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International Experts to Help Advise the State's Reopening Plan

Amid the ongoing COVID-19 pandemic, Governor Andrew M. Cuomo today announced the state is bringing in international experts to help advise the state's reopening plan. Dr. Michael T. Osterholm, Director of the Center for Infectious Disease Research and Policy at the University of Minnesota and Dr. Samir Bhatt, Senior Lecturer at Imperial College London will work with the state to provide technical advice and analyze data/metrics throughout the state's reopening process and help track the state's progress.


"As we begin to reopen businesses and regions across the state, we have to make sure we are paying attention to the numbers and the data to make sure that infection rate doesn't go back up again," Governor Cuomo said. "This virus is not just an issue in New York State - it is a global issue - and we need to make sure we have the best informed approach to reopening. We are bringing in international experts in this field to help advise our reopening strategy and analyze the numbers and the data as we move forward."

VIDEO of the today's remarks is available on YouTube here and in TV quality (h.264, mp4) format here.  


AUDIO of today's remarks is available here.


A rush transcript of today's remarks is available below:


Governor Cuomo: What will reopening mean? That's a big topic of discussion now. What does reopening mean? This is not a subject that is a political subject or where political opinions really matter. I don't care if you're Democrat, Republican, Libertarian, Independent, I don't care. I don't care. This is not a political exercise that we are going through. People say, well I have a personal opinion. I don't even care about your personal opinion. I don't think you should care about my personal opinion because it's not about a personal opinion. It's not about an ideological opinion. It's not about a geographic opinion. It's not even an opinion that's relevant. This is about facts and science and data these decisions are being made as a matter of math. It's numbers. It's math. That's all it is at the end of the day. You start to increase economic activity, you have more people coming out of their homes, more people contacting other people and then you measure the impact of that increase with numbers - not with opinions, not with politics, not with partisanship. With numbers, and then you just measure the impact.


Make sure that you don't go above 70 percent of your hospital beds so that if a large number of people get infected you have the hospital beds to take care of them. You make sure you don't go over 70 percent of your ICU bed capacity because when these people are infected with COVID they do need ICU beds. We learned that the hard way. You have testing up and running, 30 tests per 1,000 residents. Where did that come from? That's the White House Coronavirus Task Force, Dr. Birx.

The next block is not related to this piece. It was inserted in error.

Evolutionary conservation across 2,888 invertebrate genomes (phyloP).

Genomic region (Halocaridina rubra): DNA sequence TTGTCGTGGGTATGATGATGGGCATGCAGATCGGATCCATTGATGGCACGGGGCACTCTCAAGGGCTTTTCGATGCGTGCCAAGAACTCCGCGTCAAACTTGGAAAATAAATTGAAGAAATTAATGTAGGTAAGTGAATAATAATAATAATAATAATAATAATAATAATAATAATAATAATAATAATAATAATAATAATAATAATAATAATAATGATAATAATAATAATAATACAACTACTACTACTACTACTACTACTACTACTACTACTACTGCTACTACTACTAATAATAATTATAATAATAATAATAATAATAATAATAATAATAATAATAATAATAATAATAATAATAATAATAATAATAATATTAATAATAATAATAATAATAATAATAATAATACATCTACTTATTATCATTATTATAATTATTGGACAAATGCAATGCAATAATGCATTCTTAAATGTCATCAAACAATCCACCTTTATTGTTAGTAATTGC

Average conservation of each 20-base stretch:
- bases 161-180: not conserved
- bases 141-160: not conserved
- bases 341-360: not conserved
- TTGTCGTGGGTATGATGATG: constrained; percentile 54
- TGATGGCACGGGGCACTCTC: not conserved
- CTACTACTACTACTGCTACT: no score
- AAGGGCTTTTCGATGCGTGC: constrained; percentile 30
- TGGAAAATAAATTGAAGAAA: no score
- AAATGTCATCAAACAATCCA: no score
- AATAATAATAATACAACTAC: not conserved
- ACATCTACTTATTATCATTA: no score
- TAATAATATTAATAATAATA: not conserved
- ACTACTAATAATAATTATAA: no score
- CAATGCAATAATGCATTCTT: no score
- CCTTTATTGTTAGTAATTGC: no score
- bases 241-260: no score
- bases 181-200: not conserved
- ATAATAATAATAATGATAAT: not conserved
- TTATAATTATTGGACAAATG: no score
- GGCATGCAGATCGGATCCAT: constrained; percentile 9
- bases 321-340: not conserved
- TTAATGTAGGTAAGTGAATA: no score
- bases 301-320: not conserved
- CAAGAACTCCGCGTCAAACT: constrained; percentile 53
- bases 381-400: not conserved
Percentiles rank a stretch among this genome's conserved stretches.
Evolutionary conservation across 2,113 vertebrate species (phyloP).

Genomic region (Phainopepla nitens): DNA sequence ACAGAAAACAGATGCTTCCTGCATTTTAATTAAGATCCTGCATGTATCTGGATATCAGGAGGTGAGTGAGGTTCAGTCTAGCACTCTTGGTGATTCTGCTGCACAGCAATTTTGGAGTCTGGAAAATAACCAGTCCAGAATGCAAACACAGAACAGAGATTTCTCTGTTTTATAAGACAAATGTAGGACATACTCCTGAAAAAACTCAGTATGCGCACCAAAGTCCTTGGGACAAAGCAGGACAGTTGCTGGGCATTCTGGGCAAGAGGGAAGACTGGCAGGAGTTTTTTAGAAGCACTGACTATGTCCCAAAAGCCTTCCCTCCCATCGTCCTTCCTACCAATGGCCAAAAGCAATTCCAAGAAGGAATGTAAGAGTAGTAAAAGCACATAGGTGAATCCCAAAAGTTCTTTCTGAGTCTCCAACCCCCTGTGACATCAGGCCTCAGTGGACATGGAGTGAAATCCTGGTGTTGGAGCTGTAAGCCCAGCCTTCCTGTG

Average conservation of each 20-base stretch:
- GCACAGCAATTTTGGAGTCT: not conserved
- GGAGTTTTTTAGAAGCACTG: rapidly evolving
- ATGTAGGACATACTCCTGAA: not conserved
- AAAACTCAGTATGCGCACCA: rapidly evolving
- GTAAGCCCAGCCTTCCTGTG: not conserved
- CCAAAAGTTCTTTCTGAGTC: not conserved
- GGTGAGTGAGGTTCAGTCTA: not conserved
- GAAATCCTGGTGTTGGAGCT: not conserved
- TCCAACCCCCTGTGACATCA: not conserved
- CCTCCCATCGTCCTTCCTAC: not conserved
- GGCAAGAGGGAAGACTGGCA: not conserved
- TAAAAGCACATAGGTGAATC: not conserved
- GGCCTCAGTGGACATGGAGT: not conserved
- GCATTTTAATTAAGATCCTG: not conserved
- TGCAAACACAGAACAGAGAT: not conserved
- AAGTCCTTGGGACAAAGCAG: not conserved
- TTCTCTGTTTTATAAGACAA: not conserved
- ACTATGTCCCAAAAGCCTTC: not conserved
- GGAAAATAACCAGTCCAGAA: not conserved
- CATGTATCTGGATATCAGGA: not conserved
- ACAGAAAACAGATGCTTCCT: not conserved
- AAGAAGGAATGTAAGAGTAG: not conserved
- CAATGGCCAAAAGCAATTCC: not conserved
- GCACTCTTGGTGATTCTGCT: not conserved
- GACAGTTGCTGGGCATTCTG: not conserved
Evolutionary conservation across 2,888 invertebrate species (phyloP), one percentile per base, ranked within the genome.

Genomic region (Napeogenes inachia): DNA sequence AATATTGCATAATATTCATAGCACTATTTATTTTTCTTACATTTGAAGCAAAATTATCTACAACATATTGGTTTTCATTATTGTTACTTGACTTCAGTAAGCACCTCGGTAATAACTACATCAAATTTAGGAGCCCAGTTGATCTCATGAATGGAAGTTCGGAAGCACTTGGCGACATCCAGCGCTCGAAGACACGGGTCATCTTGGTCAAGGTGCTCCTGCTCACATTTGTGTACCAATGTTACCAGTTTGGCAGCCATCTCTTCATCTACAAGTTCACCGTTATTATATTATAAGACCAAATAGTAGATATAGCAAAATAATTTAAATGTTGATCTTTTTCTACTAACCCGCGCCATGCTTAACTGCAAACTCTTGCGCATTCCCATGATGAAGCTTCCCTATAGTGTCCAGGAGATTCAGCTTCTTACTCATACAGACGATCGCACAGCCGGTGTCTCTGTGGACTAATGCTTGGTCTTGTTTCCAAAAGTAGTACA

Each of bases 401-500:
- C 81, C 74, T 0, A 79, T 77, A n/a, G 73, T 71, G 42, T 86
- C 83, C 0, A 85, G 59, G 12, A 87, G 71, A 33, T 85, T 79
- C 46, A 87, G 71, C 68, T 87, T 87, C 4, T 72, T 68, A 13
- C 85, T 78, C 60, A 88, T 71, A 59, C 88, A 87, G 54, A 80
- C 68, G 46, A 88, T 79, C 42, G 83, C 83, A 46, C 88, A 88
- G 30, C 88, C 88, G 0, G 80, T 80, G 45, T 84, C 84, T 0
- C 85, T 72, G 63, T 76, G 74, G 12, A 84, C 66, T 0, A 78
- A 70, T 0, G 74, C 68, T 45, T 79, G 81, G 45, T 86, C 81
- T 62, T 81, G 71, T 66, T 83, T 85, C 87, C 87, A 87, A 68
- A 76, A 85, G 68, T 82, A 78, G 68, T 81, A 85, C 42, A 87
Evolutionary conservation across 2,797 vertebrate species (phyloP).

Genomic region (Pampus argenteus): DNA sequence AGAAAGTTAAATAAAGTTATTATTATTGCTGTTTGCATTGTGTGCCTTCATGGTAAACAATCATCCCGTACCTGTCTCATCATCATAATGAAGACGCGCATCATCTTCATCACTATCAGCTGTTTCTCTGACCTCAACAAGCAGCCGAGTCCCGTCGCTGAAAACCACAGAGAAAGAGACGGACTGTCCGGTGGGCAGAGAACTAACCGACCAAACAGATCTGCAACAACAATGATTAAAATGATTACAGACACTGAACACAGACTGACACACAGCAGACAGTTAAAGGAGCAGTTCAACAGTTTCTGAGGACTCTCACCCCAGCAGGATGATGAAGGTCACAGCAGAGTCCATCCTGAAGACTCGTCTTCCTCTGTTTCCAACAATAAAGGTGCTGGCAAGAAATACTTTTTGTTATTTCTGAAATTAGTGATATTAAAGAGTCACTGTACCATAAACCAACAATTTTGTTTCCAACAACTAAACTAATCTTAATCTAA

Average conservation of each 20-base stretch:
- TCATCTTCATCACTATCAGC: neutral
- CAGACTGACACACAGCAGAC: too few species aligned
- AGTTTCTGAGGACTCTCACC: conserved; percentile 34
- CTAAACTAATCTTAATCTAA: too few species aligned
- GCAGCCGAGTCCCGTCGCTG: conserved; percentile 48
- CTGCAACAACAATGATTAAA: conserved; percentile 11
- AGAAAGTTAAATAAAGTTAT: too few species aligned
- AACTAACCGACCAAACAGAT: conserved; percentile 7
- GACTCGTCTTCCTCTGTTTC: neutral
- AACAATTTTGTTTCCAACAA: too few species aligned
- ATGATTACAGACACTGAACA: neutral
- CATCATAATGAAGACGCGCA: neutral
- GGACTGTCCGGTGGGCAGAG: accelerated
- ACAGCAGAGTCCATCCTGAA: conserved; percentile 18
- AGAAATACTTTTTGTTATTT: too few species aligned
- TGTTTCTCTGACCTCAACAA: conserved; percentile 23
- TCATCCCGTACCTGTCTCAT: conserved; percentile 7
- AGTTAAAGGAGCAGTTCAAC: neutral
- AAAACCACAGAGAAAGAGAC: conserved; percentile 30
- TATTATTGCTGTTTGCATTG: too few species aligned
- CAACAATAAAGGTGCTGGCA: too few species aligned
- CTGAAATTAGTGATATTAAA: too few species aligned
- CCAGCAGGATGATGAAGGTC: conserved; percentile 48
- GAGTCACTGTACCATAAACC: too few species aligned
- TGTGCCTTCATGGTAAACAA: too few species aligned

You have 30 tracers ready for every 100,000 residents. That comes from the experts, and then you watch the infection rate and you make sure that you don't get near 1.1 on the infection rate. It's math and there's a liberation in that. At a time of such division in politics and elections and all this garbage this is an exercise in science and math and it's data that we can all share and we can all participate in. I encourage people to go look at the data and look at what's happening in your region because that's how we're going to get through this - on the numbers on the math, on the facts.


We're going to bring in advisers to the State, advisors who are international experts, global experts who have dealt with these kinds of diseases. This is not just a State of New York issue. It's not even an American issue. It's a global issue and I want to make sure we have people reviewing and then reviewing the reviewers and then as many opinions of experts that we can get are the best path forward. Dr. Osterholm is a nationwide expert in this field and he has agreed to review our data, what we're doing, what's happening, and to advise us as to how our progress looks on the numbers. I want to thank him very much. We to have Dr. Samir Bhatt, Senior Lecturer at Imperial College, who has agreed to serve as an advisor to the State of New York. Dr. Bhatt is the senior lecturer in geostatistics at the Imperial College in London. Geostatistics is not my field of endeavor. I never heard of geostatistics before, doctor. That's why we need you to advise us, Dr. Bhatt, because I know nothing about geostatistics. But Dr. Bhatt is joining us, I want to thank him very much. The Imperial College in London, we have had a number of projection models that were done early on by a number of very prestigious universities.